— Chelsea FC (@ChelseaFC) September 5, 2021
Leeds United v Liverpool
The narrative that Liverpool are back to their ferocious best after a summer of recovery is too simplistic, overlooking the fact they were unbeaten in their concluding ten of last season, a run that included a 4-2 win at Old Trafford.
Even so, it is highly pertinent that their four principle forwards — Jota, Salah, Mane and Firmino — have all got onto the score-sheet for 2021/22 with Salah and Mane already firing their triggers 25 times combined.
This upsurge in form and influence from their attacking department is immensely encouraging for a side that so relies on causing chaos and terror in the opposition third. During their title-winning campaign Liverpool’s fearsome trio scored 54% of their league goals and — again, resorting to simplicity — if the Reds are scoring then they’re typically winning.
Yet nowhere is their turn-around in fortunes so apparent than in the dramatic improvement witnessed from Trent Alexander-Arnold to this point. Last year, the critics were sharpening their pens, suggesting the young right-back was burnt-out and too often ineffective. From his three excellent performances to date, the 22-year-old has created the most big chances across the top-flight.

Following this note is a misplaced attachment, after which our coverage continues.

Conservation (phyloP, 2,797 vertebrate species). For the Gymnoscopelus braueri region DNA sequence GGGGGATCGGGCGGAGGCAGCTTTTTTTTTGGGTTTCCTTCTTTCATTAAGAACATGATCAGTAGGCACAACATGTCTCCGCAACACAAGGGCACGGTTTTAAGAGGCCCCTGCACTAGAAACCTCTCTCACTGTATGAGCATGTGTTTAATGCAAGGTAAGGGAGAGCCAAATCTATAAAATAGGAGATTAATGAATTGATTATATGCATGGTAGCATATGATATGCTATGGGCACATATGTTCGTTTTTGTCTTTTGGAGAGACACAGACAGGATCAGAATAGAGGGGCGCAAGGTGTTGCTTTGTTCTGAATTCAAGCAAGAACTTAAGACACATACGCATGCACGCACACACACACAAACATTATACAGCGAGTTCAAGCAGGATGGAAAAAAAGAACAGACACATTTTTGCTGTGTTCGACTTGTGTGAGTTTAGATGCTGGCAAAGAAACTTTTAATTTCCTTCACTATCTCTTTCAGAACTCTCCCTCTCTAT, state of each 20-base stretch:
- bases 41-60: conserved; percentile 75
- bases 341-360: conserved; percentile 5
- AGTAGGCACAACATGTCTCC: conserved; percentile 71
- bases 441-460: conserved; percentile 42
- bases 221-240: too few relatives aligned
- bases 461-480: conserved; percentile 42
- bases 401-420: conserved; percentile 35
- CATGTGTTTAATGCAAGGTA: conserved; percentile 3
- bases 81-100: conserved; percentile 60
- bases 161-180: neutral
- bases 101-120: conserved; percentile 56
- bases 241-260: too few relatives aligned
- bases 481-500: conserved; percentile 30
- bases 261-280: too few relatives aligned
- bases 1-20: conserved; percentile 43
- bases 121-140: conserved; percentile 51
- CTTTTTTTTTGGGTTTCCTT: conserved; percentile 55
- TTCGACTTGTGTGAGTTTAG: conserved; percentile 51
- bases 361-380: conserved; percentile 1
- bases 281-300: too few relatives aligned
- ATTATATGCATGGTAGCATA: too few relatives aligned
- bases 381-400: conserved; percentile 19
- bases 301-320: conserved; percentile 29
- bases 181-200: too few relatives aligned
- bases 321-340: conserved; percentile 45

As for Leeds, it has been a mixed return from their opening outings, looking impressive in parts against Everton, but surrendering so much space at Old Trafford they appeared at times to be eleven perfect strangers. Should results go a certain way 24 hours earlier, Marcelo Bielsa’s side face an early dip into the bottom three should they succumb to defeat and playing as they are, Liverpool have the capacity right now to inflict that.
From the potential goal-scorers at Elland Road, Sadio Mane stands out in the betting. The Senegalese striker is 13/10 to notch anytime.
— Anfield Watch (@AnfieldWatch) September 2, 2021